I’ve long contended that personality style tests like Predictive Index, DISC and Myers-Briggs are inappropriate for screening candidates in or out before they’re interviewed. The problem is that these tests measure preferences, not competencies. More important, most people can modify their preferred style to meet the needs of the situation, something not even considered by these types of questionnaires. As a result, there are just too many false positives and false negatives to make these types of tests good enough for filtering candidates early in the hiring process.

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Posted in: Current Articles, Performance-based Interview, Quality of Hire

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Assessing Motivation Can Make or Break Your Next Hire — Here's How to Do It

Assessing Motivation Can Make or Break Your Next Hire — Here

In my 40+ years of recruiting, I’ve learned that recruiters often make a critical mistake in assessing a candidate for a position. Simply put, they think a candidate’s motivation to get the job (such as being prepared and on-time for the interview) is the same as their drive to do the job once they’re hired.

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Posted in: Quality of Hire

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Candidates Must Answer Yes to These 10 Questions Before You Ever Make an Offer

Candidates Must Answer Yes to These 10 Questions Before You Ever Make an Offer

Whether a person will accept a job offer, reject it, or back out later should never come as a surprise. Any surprise factor can be avoided as long as you follow some fundamental recruiting techniques.

The most important: Never make an offer you’re not absolutely sure will be accepted.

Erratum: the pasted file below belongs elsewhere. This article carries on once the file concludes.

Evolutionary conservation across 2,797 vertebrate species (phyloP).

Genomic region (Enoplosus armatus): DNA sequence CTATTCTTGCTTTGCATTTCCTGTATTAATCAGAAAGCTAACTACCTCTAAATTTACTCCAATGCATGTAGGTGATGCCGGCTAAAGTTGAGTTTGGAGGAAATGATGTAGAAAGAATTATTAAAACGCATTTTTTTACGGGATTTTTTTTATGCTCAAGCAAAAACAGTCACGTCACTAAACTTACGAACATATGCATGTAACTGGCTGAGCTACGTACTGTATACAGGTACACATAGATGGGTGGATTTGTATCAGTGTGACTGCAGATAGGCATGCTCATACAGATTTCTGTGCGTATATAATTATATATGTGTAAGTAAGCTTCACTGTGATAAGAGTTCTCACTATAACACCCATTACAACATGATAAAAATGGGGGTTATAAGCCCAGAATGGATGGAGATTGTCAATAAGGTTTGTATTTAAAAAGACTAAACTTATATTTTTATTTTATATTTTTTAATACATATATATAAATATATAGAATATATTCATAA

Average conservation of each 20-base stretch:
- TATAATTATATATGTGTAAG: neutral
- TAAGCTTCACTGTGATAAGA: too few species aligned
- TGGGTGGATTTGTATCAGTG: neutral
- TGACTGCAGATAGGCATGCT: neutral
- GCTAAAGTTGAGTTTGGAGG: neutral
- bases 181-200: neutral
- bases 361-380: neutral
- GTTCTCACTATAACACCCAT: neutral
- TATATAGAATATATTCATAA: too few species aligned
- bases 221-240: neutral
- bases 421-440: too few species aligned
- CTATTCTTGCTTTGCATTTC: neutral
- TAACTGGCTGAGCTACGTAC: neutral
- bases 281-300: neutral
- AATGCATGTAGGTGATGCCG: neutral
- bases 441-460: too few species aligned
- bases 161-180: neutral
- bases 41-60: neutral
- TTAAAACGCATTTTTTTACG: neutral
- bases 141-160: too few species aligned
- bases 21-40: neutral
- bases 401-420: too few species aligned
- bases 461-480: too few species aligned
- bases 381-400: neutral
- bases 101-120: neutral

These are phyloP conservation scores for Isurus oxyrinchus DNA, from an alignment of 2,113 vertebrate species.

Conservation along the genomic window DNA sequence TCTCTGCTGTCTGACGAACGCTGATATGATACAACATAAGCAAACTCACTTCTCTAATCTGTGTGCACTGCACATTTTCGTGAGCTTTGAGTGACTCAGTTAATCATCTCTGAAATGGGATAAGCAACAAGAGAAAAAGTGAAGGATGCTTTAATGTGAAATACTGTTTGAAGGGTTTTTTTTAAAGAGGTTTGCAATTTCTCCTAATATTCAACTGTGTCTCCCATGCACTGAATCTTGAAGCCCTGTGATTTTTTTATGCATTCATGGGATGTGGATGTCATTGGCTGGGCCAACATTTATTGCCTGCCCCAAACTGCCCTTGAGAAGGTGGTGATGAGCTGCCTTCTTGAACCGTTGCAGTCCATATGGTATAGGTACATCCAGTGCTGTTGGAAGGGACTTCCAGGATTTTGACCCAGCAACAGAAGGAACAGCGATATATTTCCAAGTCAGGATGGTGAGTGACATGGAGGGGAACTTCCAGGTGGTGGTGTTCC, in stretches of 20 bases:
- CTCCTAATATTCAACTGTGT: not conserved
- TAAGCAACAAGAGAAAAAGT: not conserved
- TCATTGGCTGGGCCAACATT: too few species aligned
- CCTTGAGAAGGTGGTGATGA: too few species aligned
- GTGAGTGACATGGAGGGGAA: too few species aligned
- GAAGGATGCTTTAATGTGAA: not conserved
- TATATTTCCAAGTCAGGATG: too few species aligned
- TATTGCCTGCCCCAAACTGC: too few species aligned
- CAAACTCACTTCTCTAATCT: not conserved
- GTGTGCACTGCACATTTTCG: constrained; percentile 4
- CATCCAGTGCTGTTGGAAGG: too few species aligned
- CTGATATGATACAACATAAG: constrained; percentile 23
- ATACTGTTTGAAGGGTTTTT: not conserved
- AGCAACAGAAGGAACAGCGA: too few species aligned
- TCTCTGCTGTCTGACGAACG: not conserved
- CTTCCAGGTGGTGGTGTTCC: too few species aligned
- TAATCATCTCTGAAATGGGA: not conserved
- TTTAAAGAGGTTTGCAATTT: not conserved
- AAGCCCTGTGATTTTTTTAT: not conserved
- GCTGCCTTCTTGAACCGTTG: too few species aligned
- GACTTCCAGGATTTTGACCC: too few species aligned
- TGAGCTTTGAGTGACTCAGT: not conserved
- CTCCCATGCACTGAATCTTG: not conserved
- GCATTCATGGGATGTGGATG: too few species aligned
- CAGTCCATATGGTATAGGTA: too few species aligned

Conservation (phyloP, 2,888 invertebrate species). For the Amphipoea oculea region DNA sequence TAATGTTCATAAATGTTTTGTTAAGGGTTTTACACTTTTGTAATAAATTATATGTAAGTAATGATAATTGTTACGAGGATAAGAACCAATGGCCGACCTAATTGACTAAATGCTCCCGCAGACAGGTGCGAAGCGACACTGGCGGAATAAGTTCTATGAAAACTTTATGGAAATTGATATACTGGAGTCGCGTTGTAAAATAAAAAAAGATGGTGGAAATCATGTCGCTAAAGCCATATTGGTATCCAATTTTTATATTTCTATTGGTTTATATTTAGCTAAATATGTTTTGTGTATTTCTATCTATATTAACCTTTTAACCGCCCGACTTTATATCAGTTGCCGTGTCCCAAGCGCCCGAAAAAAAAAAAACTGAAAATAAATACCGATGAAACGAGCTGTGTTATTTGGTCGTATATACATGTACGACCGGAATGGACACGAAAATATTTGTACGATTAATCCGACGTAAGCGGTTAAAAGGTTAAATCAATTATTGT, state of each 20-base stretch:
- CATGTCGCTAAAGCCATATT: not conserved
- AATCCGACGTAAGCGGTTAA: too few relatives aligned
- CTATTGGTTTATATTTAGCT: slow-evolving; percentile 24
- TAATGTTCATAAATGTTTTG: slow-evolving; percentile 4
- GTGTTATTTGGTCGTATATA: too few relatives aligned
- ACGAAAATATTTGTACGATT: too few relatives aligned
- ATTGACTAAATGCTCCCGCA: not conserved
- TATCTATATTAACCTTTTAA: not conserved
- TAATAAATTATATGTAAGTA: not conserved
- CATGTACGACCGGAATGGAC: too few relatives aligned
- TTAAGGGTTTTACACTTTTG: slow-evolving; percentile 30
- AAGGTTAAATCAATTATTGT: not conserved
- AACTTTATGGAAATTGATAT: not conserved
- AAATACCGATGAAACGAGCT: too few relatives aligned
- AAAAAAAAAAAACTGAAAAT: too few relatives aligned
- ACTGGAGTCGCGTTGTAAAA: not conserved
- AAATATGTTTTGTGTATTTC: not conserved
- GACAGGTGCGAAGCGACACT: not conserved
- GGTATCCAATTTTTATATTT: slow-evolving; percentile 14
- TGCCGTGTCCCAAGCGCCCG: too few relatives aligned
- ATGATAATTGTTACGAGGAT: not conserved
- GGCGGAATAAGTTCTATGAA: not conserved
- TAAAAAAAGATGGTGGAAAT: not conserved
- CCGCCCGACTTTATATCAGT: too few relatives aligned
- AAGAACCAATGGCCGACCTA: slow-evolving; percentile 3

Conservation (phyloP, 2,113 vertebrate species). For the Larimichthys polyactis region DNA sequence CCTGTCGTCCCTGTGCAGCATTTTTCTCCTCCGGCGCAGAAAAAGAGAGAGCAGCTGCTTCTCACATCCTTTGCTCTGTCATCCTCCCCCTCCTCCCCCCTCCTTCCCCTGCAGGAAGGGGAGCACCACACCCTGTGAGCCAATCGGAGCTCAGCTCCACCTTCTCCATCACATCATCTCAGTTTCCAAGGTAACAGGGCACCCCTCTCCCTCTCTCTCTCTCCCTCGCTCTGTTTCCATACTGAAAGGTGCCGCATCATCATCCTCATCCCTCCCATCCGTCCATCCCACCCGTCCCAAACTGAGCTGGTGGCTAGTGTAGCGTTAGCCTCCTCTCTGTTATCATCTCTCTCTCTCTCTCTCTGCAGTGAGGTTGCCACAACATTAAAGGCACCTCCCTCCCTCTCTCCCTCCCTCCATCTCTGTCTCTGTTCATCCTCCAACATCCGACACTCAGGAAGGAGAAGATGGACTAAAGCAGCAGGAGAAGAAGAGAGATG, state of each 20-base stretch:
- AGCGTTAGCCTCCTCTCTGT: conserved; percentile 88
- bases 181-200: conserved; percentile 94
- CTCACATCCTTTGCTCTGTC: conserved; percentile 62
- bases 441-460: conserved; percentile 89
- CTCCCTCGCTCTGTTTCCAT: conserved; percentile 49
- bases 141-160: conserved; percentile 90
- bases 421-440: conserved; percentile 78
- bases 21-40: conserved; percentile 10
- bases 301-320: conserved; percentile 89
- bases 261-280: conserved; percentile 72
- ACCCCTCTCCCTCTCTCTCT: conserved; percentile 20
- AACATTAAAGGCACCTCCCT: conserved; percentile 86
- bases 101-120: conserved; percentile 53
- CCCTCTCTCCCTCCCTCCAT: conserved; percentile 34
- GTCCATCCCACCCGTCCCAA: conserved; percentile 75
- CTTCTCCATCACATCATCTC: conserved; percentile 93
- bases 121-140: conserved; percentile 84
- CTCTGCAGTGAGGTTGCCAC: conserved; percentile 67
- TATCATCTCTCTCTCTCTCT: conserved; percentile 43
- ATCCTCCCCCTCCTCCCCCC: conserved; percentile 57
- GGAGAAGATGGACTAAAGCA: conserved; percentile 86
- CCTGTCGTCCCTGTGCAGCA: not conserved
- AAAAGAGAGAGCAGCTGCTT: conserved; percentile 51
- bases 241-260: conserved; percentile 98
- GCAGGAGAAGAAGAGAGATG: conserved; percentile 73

Underlying this rule is the need to test every component of an offer to determine if the candidate will accept it before formalizing the offer in writing.

Testing can be as simple as asking the candidate if he/she would accept a fair offer and be able to start by a certain date. Any evasiveness is a clue the offer won’t be accepted.

A more formal approach to testing involves getting “yes” answers to the ten following questions. It’s important to note that getting a “no” is not a bad thing. Converting the “no” into a “yes” is called recruiting.

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Posted in: Current Articles, Performance-based Interview, Quality of Hire, Talent Strategy

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Two Things Recruiters Can Do to Consistently Identify the Top Candidates

Two Things Recruiters Can Do to Consistently Identify the Top Candidates

Three weeks ago, I met with a bunch of CEOs who are members of Vistage, an organization helping small and mid-size companies grow and manage their businesses. One of their biggest challenges is finding and hiring the right people. At the meeting, they all complained that the recruiters they were using were inadequate. They said few understood the job requirements or the company and all presented too many average candidates.

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Posted in: Quality of Hire, Talent Strategy